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The fourth PBS logo was used from 1989 to 1993. On a black background, a side-facing transparent blue P-head moves to the right, leaving behind a trail of P's. The trailing P's fade into the PBS logo from before, which blends into the center of the screen, occupying almost all of it. Several white and rainbow lines streak across the bottom of the screen, leaving the text "PBS" in the same typeface as before to the bottom left. An announcer (provided by actor Liam Neeson) says, "This is PBS."
The fifth PBS logo was used from November 22, 1992 to 1996. Designed by the New York design firm Telezign, it starts with a pink glass circle rotating while 8 faces of various people appear and disappear within it. Then it zooms out through the eye of the stylized P's in an orange/pink installation art environment. The familiar "PBS" text spins in, in white and to the left of the P.
The accompanying music, composed by Peter Fish, is described as "a musical signature that employs 4 different voices (a pop singer, a blues singer, a soprano and a bass), with qualities ranging from classical to jazz". A male voice (provided by actor Christopher Murney) says "This is PBS."7
This ID is not animated with computer graphics, but rather was created traditionally on film. The stylized P is frosted glass, and the PBS text is rotated into place by rods beneath a rostrum. The movement of the scene was created with a motion control camera.
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The sixth PBS logo was used from 1996 to 1998. Its composition now included of a variety of objects: A telescope rotates in the lower left corner; a globe of the Earth appears at upper right; while at center a framed windowpane zooms in. The various objects fade away to reveal the stylized P's, which are initially yellow-green with the right section colored blue. These colors change to blue and green, respectively, while the "PBS" text fades in below. The end result resembles the third ident. Then, actress Lauren Bacall says "This is PBS", or occasionally "You're watching PBS".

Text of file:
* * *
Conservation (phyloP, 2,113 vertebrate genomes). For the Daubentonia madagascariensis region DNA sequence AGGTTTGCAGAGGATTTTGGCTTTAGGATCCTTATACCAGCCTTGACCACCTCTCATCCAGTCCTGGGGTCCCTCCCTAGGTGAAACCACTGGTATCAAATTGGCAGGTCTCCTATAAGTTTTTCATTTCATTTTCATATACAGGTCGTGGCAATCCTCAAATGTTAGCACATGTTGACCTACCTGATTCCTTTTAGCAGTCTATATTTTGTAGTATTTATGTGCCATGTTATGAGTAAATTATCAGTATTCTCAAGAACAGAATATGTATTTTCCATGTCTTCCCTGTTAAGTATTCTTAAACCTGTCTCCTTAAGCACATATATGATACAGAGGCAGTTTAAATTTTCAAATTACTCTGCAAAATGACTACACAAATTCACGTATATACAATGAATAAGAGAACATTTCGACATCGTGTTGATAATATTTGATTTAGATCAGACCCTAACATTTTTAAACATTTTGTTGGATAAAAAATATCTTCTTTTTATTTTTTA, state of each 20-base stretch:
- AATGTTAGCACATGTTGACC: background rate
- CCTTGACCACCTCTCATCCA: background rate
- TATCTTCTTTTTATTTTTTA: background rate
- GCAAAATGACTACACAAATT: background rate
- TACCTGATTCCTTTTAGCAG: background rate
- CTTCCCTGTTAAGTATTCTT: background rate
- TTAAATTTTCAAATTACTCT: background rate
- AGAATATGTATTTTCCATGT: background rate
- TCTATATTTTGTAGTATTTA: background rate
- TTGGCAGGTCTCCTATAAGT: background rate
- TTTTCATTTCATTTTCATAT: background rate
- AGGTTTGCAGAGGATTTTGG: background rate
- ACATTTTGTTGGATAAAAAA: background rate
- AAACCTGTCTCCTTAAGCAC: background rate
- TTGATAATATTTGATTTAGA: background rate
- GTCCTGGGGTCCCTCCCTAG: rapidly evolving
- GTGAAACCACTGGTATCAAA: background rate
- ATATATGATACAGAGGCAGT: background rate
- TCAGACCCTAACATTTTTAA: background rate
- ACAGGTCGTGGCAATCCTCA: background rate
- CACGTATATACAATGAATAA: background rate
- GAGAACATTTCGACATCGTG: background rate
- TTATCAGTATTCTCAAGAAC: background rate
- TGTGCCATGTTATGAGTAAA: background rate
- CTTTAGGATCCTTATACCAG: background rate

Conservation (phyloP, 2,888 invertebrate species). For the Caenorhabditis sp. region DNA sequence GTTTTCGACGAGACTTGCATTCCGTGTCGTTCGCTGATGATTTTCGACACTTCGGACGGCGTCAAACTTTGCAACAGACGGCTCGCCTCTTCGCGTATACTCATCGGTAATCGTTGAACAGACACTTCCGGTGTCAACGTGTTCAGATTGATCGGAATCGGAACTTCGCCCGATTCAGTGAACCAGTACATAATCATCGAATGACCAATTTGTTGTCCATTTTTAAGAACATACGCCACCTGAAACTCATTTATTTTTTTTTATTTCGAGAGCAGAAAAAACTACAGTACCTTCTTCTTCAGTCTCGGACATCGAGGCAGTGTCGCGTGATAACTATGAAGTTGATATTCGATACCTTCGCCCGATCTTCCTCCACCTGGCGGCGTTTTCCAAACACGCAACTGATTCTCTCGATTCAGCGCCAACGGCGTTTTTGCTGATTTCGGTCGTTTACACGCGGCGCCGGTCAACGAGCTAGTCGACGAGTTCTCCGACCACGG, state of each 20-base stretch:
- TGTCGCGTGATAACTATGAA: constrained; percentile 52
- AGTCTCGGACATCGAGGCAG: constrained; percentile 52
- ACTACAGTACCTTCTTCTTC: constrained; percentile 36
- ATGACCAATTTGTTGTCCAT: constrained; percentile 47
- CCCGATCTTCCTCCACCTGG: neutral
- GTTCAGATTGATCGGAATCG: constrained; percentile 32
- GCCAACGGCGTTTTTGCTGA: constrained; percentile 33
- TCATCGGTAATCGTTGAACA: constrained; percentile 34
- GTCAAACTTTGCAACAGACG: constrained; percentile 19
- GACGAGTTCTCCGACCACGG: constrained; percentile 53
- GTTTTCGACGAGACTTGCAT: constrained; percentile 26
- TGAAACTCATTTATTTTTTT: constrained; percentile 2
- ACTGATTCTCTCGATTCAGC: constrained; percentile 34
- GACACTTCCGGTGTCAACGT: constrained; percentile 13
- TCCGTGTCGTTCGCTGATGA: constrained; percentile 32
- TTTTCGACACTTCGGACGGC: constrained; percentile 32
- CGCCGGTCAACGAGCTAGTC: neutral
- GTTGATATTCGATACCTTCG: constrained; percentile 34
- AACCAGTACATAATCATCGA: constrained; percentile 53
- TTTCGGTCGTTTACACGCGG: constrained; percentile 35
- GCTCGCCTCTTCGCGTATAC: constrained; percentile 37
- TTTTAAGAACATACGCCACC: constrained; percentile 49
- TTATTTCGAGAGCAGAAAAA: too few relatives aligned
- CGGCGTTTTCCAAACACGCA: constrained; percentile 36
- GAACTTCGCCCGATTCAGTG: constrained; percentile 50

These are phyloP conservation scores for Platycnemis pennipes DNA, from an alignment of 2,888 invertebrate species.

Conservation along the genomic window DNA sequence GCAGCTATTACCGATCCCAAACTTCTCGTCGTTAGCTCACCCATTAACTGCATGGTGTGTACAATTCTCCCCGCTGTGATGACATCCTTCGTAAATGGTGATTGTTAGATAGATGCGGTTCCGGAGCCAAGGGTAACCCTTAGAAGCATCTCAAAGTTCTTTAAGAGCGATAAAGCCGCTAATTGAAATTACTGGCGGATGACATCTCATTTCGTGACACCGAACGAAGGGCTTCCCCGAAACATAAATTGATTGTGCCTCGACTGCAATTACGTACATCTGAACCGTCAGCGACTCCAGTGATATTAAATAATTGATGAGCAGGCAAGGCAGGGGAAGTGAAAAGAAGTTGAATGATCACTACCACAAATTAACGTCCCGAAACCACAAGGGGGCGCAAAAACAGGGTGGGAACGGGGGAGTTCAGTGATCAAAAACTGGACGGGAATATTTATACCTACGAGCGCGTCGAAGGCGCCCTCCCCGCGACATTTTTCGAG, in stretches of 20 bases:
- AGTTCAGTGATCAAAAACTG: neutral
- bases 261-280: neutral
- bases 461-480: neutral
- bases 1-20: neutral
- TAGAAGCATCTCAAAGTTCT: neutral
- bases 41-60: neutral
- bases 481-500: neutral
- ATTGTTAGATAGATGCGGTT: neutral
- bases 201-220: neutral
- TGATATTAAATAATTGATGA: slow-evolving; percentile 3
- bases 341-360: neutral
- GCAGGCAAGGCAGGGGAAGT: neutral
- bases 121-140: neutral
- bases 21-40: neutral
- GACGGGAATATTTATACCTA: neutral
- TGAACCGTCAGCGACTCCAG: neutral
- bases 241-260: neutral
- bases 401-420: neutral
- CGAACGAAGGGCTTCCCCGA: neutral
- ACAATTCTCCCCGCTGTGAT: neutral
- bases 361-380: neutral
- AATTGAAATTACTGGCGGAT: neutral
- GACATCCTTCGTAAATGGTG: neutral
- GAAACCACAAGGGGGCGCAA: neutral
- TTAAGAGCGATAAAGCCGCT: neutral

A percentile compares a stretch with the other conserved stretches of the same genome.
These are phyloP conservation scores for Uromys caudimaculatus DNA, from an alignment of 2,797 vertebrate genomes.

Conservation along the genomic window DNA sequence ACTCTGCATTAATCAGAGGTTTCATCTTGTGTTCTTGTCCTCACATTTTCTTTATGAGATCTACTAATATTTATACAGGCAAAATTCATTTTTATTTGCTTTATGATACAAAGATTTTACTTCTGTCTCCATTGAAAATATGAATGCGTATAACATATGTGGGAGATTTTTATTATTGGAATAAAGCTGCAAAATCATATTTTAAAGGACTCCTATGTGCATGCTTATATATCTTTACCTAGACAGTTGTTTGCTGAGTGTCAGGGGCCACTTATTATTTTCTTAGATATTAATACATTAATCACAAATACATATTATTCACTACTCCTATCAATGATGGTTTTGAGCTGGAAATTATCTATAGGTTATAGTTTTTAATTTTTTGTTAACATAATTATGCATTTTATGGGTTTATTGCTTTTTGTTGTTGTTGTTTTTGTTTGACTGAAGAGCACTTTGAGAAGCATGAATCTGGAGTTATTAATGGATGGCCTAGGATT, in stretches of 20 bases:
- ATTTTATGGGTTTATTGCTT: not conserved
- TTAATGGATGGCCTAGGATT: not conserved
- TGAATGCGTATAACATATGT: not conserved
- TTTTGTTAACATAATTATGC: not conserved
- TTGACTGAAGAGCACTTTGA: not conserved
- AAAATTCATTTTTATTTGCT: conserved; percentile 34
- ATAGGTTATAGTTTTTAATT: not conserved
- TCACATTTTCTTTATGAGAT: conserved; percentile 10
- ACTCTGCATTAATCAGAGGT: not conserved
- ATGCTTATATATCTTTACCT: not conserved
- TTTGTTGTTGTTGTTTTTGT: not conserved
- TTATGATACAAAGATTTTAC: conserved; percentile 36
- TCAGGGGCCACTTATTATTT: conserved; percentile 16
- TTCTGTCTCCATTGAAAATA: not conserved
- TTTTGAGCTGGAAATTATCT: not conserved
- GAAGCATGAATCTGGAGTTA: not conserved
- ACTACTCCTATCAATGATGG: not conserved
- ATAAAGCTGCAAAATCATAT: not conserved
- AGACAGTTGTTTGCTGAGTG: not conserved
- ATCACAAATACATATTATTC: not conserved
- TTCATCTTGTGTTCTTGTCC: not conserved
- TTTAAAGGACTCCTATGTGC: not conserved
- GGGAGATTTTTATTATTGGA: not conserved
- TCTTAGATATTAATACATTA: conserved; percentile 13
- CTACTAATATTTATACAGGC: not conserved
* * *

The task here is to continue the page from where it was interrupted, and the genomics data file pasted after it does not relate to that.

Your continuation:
The seventh PBS logo was used from 1998 to 2002. It is a combination of live action and computer effects. It begins with a man or woman holding up a black, round disc printed with a white PBS logo. As he/she holds the disc in front of his/her face, several superimposed acrobats jump and somersault behind the person, in a circular pattern. The letters "PBS" appear in black to the right of the disc, with the PBS website address (www.pbs.org) below the letters. This is the first time the website address has appeared in a PBS logo.
The accompanying music is a world music/new age piece, with Lauren Bacall once again saying "This is PBS." Sometimes, Bacall will say "You're watching your public television station, PBS." People who have held the round disc in this logo include Jocelyne Loewen, Jake Martin, Kyle Hebert, Lynne Thigpen, Michelle Ruff, Chris Rock, Steve Burns, Gong Li, and even Bacall herself.